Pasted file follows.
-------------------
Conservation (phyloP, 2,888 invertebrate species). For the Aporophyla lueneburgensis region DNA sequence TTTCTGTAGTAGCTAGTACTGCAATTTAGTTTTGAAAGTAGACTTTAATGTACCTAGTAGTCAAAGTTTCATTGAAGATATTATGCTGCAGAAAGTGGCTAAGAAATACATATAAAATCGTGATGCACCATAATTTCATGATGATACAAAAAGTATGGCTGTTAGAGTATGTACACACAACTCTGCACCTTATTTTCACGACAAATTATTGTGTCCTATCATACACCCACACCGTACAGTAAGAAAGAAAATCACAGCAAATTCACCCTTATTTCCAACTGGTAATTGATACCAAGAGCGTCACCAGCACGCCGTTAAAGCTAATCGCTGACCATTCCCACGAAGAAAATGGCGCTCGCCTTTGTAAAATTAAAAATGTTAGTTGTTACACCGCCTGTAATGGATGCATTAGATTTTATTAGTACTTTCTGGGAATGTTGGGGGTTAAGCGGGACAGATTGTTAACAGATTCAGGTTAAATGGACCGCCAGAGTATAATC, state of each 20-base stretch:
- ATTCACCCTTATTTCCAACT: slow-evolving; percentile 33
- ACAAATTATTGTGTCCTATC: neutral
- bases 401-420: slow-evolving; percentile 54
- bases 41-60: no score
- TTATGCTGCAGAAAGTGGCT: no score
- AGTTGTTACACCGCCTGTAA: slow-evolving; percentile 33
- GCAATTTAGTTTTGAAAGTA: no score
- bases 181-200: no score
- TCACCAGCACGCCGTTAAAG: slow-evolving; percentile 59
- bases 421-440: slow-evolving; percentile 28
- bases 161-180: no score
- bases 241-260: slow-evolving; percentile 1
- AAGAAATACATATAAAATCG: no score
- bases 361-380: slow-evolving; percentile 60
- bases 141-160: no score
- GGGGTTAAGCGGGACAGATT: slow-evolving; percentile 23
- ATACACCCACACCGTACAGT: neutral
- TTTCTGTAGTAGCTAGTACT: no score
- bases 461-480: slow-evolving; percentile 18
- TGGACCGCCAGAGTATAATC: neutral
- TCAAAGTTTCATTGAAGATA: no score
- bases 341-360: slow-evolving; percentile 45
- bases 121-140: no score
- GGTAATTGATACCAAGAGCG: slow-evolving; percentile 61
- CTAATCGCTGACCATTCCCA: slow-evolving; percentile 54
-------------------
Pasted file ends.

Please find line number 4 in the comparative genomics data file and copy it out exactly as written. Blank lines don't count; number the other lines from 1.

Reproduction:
- bases 401-420: slow-evolving; percentile 54